(Sat., Sept. 7, 6 p.m., Uptown 2; Fri., Sept. 13, 1:45 p.m., Cumberland 1.)
Is the Crown at War with Us?
Alanis Obomsawin (Canada)
Alanis Obomsawin (Kanehsatake: 270 Years of Resistance) offers the native take on the Burnt Church confrontations of 2000 that saw Mi'kmaqs in angry, humiliating fights with fishermen and RCMP officers when they attempted to exercise their historic fishing rights. As an exercise in advocacy for native rights, the film is of interest, and its portrait of the continuing failure of the federal government is depressing. But Obomsawin's desire to present a united and harmonious native front feels forced: She simply doesn't question, for example, the role of the controversial "warrior society" or admit any division within the community about their tactics and dubious historical claims. - L.L.
(Fri. Sept. 13, 6 p.m., Cumberland 3; Sat. Sept. 14, 6:30 p.m., Varsity 7.)
Lisa Cholodenko (U.S.)
The director of High Art returns with a California tale of a conservative young Harvard graduate, Sam (Christian Bale), his academic fiancée Alex (Kate Beckinsale) and their mind-altering stay with Jane (Frances McDormand), his wild record-producer mom. What follows is a kind of slow-motion sex farce. Alessandro Nivola plays the young British pop star who sleeps with Jane and has an eye for Alex. Meanwhile, Sam is being tempted by a senior Israeli resident (Natascha McElhone). McDormand offers a witty performance, but much of the plotting is gauche, teetering on a softcore-porn level of emotional insight and moral resolution. - L.L.
(Sat. Sept. 7, 9:45 p.m., Elgin; Mon. Sept. 9, 3:30 p.m., Uptown 1.)
Long Life, Happiness and Prosperity
Mina Shum (Canada)
A children's movie really, centring on cute, bespectacled Mindy Ho (Valerie Tian) who is determined to employ various kinds of traditional Chinese magic to find her single mom (Sandra Oh) a husband. Soon, Mindy's magic causes unpredictable results - a security guard loses his job, a local butcher wins the lottery, and two men fall in love with each other. Somewhat less persuasive is the sentimental flip-side to the comedy, including a subplot about the butcher's attempts to reconcile with his father and his problems with his own son. - L.L.
(Sat. Sept. 7, 8:30 p.m., Cumberland 2; Mon. Sept. 9, 4 p.m., Uptown 3.)
A Lucky Day
Sandra Gugliotta (Argentina/Italy)
Director Sandra Gugliotta invests the desires of a generation of young Argentineans in 25-year-old Elsa (Valentina Bassi). Alongside three friends, she struggles - with good cheer - to make ends meet in a society marred by economic collapse, unemployment and social unrest. Gugliotta also includes, to great effect, documentary-like scenes of the 2000 riots that could have been shot by an intrepid reporter with a handheld camera. But there is a marked difference between showing a situation and engaging with it: the film fails to hold up to scrutiny. Appealing actors like Bassi are of little consolation when the narrow-minded story they're placed in refuses to dig beneath the surface; and the cameraman in charge of the handheld could also have used a tripod once in a while. - M.P.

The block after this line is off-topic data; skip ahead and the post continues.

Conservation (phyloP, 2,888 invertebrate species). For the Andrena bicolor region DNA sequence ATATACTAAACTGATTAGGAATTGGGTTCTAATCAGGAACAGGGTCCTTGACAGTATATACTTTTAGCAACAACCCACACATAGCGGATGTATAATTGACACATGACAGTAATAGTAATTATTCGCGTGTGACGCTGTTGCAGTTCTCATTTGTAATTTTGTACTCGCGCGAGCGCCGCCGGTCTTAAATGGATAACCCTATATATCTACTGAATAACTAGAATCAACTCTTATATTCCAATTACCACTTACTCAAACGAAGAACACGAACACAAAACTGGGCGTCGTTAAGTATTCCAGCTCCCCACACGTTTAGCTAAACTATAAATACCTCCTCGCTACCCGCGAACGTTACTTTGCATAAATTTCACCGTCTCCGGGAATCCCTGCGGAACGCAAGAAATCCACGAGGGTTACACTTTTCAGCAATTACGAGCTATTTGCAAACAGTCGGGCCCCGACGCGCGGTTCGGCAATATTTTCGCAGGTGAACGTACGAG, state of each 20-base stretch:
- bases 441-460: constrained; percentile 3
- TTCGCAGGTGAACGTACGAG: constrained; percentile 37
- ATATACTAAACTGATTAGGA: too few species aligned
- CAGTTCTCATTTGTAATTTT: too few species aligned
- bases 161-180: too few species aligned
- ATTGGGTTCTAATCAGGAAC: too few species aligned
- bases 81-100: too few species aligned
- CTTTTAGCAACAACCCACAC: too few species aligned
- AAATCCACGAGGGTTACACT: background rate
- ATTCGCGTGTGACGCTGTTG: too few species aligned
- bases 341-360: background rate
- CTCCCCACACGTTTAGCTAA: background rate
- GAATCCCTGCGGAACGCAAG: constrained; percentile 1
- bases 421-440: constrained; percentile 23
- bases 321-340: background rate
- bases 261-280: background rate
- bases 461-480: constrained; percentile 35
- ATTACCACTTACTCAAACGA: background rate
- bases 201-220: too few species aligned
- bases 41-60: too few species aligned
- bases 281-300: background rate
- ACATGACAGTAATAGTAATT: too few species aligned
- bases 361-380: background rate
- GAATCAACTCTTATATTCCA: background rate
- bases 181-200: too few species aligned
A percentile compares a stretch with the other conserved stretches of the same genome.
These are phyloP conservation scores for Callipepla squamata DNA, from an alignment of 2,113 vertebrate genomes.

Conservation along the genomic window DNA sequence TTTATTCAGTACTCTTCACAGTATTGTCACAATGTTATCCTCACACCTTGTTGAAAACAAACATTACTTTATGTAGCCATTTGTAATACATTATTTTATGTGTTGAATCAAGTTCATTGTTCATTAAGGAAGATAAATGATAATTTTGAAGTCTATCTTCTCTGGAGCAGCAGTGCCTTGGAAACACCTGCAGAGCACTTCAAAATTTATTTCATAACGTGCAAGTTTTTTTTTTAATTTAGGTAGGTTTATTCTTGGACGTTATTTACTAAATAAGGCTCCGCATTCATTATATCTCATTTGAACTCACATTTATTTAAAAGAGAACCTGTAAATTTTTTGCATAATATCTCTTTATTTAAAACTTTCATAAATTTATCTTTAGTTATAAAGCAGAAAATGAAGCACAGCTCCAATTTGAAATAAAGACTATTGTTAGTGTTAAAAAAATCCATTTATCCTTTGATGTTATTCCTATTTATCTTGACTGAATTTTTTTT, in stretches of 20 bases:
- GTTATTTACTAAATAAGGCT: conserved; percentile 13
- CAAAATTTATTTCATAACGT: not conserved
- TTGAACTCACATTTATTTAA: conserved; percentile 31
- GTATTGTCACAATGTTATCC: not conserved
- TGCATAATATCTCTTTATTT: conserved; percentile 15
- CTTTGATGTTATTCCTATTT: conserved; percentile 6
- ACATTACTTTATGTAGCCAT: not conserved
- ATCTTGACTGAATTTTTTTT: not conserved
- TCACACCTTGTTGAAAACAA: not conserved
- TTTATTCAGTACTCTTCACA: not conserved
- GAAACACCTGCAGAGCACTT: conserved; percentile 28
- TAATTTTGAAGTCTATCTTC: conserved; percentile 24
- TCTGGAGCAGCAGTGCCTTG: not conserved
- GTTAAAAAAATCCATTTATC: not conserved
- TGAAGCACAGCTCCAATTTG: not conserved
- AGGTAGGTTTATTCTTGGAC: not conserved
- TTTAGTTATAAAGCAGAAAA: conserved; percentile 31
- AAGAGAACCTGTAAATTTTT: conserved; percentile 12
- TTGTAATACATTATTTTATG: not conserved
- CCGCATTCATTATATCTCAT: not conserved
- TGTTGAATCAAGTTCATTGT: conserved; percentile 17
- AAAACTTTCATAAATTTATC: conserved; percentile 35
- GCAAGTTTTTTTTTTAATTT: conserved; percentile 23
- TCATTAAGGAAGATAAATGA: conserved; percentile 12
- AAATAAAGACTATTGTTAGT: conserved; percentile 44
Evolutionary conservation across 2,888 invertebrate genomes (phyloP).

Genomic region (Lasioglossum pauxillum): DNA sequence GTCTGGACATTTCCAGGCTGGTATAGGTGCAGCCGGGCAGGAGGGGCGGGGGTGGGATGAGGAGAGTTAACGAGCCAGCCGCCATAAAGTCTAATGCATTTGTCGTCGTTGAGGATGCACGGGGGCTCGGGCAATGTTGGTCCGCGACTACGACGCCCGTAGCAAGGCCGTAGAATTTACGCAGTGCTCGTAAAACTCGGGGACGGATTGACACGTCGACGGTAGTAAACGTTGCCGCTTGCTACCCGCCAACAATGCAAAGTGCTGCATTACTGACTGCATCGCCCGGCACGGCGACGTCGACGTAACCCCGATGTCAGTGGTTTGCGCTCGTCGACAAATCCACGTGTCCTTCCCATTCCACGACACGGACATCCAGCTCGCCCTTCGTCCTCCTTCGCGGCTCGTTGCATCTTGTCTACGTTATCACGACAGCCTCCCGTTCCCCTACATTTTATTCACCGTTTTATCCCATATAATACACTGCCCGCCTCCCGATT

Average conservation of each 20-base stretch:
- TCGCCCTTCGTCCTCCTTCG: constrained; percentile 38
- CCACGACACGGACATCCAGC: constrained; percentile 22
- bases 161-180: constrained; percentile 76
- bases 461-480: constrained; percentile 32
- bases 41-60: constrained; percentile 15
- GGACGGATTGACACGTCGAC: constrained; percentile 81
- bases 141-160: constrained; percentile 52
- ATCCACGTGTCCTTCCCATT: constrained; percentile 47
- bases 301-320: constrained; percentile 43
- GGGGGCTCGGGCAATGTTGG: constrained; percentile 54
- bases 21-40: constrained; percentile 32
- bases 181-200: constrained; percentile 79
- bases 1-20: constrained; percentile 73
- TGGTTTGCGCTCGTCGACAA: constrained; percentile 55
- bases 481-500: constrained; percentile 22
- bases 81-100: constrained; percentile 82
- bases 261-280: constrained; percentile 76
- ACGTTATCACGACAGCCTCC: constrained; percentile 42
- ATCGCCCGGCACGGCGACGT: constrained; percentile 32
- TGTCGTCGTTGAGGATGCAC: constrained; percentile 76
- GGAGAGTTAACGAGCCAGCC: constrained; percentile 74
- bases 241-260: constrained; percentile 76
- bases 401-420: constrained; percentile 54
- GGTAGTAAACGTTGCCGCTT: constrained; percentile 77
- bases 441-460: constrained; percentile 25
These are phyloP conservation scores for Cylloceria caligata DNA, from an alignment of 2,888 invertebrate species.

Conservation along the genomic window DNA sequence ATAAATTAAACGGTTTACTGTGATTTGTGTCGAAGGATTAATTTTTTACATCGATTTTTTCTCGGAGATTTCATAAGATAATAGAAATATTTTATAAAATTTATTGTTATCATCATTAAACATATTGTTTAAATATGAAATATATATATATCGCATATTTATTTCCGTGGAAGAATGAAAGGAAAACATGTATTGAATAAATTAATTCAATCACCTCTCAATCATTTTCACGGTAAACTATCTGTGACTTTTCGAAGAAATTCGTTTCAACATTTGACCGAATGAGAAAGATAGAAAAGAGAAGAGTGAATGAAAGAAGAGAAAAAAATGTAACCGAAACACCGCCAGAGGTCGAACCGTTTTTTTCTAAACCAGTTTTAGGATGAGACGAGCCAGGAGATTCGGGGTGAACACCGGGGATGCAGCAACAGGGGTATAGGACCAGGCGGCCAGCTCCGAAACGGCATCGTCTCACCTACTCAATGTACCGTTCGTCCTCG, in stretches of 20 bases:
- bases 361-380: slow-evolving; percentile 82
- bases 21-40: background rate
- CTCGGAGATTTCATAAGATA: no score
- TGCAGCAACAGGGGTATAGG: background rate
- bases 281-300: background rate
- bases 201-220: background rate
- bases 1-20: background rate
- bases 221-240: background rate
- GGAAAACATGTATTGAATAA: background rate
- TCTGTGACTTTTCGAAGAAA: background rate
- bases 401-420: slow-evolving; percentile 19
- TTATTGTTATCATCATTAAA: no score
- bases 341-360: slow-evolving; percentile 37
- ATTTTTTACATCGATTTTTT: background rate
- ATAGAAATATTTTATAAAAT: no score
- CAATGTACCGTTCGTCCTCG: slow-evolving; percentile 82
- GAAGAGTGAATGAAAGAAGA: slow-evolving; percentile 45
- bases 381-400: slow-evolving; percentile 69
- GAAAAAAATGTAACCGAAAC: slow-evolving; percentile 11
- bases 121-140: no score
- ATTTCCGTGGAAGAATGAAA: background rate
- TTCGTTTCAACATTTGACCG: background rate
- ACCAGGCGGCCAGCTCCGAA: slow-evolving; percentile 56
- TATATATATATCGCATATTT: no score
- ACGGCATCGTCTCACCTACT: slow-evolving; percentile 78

(Fri. Sept. 6, 6 p.m., ROM; Sun. Sept. 8, 9:15 a.m., Varsity 1.)
My Mother's Smile
Marco Bellocchio (Italy)
A contemporary Italian painter (Sergio Castellitto) discovers that his mother is being considered for canonization. His revulsion comes not just from his atheism, but his realization that his family - including his former wife - is working at manipulating a tragic history (the mother was murdered by the painter's insane brother) for possible social gain. What begins as a Kafka-esque study in bizarre paranoia devolves into melodrama, but along the way this is a fascinating curiosity. - L.L.
(Thurs. Sept. 12, 7 p.m., Elgin; Sat. Sept. 14, 3 p.m., Uptown 2.)
Nowhere in Africa
Caroline Link (Germany)
If the title rings a bell then so will the movie - this is Out of Africa with a German accent. Fleeing the Nazis, a Jewish family - lawyer father, snobbish mother, precocious daughter - travel from Breslau to Kenya, where they take up work as tenant farmers. A drought, a war, a plague, a pestilence and much domestic melodrama later, many life-lessons have been learned - like a tolerance for others and a love of this wild land. Fair enough, but such clichéd revelations hardly merit the running time - at 2 hours and 20 minutes, the picture is epic only in length. Director Caroline Link displays a keen eye for the African surroundings, yet struggles with the narrative pacing - the story slows when it should hurry and rushes when it should ponder. The performances are solid but the result is frustrating - a merely watchable film that could have been so much more. - R.G.
(Thurs. Sept. 5, 5:30 p.m., Varsity 8; Fri. Sept. 13, 11:15 a.m., Varsity 3.)
Gillies MacKinnon (U.K.)
Canada's Molly Parker stars as a heroin-addicted mom whose 10-year-old son Paul (Harry Eden) must bring her breakfast in bed along with her morning fix. MacKinnon (Small Faces) has a gift for working with child actors, but the strong performances, and the creepy domesticity of drug-using, can't overcome the schematic movie-of-the-week quality of the script. -- L.L.
(6 p.m., Uptown 2.)
Phillip Noyce (Australia)
There's a bullet-proof smugness that mars Rabbit-Proof Fence, one of those based-on-a-true-story flicks that pits the plucky individual against the misguided state. In Australia circa 1931, the government has legislated the forcible removal of "half-caste" children away from their aboriginal families and into residential schools. Led by the indomitable Molly, three such children escape the institution and trek on foot across the wilderness - seeking to walk the 2,400 kilometres back to their rightful home, and pursued en route by the obsessive bureaucrat (Kenneth Branagh) who engineered this racist policy. The rest is really an extended chase scene, directed with quiet skill by Phillip Noyce but undermined by the material's self-congratulatory tone. The girls' courage is uplifting but the script isn't. From the bald symbols to the incriminating dialogue, the screenplay deals in the same easy certitudes as the bad law it condemns. - R.G.
(Sun. Sept. 8, 6:30 p.m., Uptown 1; Tues. Sept. 10, noon, Cumberland 3.)